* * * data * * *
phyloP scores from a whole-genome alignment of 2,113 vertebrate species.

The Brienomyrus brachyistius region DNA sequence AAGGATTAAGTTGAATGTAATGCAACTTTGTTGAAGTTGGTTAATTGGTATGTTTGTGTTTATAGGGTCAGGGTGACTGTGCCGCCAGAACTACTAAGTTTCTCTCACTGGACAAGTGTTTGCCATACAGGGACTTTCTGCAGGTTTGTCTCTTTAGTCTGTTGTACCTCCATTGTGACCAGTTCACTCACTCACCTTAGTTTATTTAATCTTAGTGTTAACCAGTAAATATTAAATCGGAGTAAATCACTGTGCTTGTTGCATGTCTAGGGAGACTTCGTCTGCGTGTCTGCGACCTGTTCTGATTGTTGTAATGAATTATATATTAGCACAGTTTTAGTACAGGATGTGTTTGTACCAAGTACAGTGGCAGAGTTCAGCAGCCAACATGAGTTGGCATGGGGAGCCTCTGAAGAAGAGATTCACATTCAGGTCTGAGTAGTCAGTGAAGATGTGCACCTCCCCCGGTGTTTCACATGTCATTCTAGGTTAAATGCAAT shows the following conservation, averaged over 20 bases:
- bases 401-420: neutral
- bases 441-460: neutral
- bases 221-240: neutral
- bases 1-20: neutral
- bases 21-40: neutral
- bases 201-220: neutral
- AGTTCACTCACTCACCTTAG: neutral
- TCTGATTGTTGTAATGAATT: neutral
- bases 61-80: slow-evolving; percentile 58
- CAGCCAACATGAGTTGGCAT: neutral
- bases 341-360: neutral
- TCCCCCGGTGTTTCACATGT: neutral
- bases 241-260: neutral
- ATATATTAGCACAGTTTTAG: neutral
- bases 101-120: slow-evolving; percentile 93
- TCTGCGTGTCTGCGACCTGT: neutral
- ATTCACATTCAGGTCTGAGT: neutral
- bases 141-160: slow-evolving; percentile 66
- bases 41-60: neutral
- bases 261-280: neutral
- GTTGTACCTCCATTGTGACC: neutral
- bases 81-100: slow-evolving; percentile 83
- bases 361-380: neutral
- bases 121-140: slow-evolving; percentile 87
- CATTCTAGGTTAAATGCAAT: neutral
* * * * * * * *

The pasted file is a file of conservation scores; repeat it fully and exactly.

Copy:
phyloP scores from a whole-genome alignment of 2,113 vertebrate species.

The Brienomyrus brachyistius region DNA sequence AAGGATTAAGTTGAATGTAATGCAACTTTGTTGAAGTTGGTTAATTGGTATGTTTGTGTTTATAGGGTCAGGGTGACTGTGCCGCCAGAACTACTAAGTTTCTCTCACTGGACAAGTGTTTGCCATACAGGGACTTTCTGCAGGTTTGTCTCTTTAGTCTGTTGTACCTCCATTGTGACCAGTTCACTCACTCACCTTAGTTTATTTAATCTTAGTGTTAACCAGTAAATATTAAATCGGAGTAAATCACTGTGCTTGTTGCATGTCTAGGGAGACTTCGTCTGCGTGTCTGCGACCTGTTCTGATTGTTGTAATGAATTATATATTAGCACAGTTTTAGTACAGGATGTGTTTGTACCAAGTACAGTGGCAGAGTTCAGCAGCCAACATGAGTTGGCATGGGGAGCCTCTGAAGAAGAGATTCACATTCAGGTCTGAGTAGTCAGTGAAGATGTGCACCTCCCCCGGTGTTTCACATGTCATTCTAGGTTAAATGCAAT shows the following conservation, averaged over 20 bases:
- bases 401-420: neutral
- bases 441-460: neutral
- bases 221-240: neutral
- bases 1-20: neutral
- bases 21-40: neutral
- bases 201-220: neutral
- AGTTCACTCACTCACCTTAG: neutral
- TCTGATTGTTGTAATGAATT: neutral
- bases 61-80: slow-evolving; percentile 58
- CAGCCAACATGAGTTGGCAT: neutral
- bases 341-360: neutral
- TCCCCCGGTGTTTCACATGT: neutral
- bases 241-260: neutral
- ATATATTAGCACAGTTTTAG: neutral
- bases 101-120: slow-evolving; percentile 93
- TCTGCGTGTCTGCGACCTGT: neutral
- ATTCACATTCAGGTCTGAGT: neutral
- bases 141-160: slow-evolving; percentile 66
- bases 41-60: neutral
- bases 261-280: neutral
- GTTGTACCTCCATTGTGACC: neutral
- bases 81-100: slow-evolving; percentile 83
- bases 361-380: neutral
- bases 121-140: slow-evolving; percentile 87
- CATTCTAGGTTAAATGCAAT: neutral